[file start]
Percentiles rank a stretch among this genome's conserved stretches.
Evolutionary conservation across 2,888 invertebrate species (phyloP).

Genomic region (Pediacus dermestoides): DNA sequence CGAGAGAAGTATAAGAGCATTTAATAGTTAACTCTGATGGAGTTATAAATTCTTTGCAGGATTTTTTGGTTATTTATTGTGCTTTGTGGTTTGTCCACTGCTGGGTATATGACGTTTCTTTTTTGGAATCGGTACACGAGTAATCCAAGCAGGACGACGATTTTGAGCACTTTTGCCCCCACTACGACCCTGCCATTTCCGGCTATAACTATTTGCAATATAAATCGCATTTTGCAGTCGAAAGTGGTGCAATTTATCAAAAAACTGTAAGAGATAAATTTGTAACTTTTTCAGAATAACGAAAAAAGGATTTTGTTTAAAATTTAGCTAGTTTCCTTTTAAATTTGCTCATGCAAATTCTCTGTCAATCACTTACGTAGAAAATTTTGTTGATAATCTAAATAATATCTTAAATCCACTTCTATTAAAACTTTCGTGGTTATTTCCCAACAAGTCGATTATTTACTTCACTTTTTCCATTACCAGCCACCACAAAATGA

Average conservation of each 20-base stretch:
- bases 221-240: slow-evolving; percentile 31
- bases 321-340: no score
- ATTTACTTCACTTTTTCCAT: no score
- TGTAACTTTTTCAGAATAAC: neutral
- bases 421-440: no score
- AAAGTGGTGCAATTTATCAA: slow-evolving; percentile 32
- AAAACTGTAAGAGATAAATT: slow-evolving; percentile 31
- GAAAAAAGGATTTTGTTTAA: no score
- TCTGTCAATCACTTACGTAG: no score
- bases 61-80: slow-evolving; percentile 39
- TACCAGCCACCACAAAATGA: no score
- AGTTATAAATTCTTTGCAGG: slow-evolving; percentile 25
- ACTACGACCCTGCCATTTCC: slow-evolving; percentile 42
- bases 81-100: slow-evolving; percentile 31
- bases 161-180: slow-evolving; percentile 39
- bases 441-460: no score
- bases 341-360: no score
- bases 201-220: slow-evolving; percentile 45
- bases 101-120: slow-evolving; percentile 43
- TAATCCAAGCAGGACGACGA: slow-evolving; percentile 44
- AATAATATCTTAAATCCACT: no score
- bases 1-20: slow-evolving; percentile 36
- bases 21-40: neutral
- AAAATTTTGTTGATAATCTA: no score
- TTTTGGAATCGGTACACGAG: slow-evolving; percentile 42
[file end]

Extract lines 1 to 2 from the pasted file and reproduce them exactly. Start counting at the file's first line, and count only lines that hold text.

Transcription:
Percentiles rank a stretch among this genome's conserved stretches.
Evolutionary conservation across 2,888 invertebrate species (phyloP).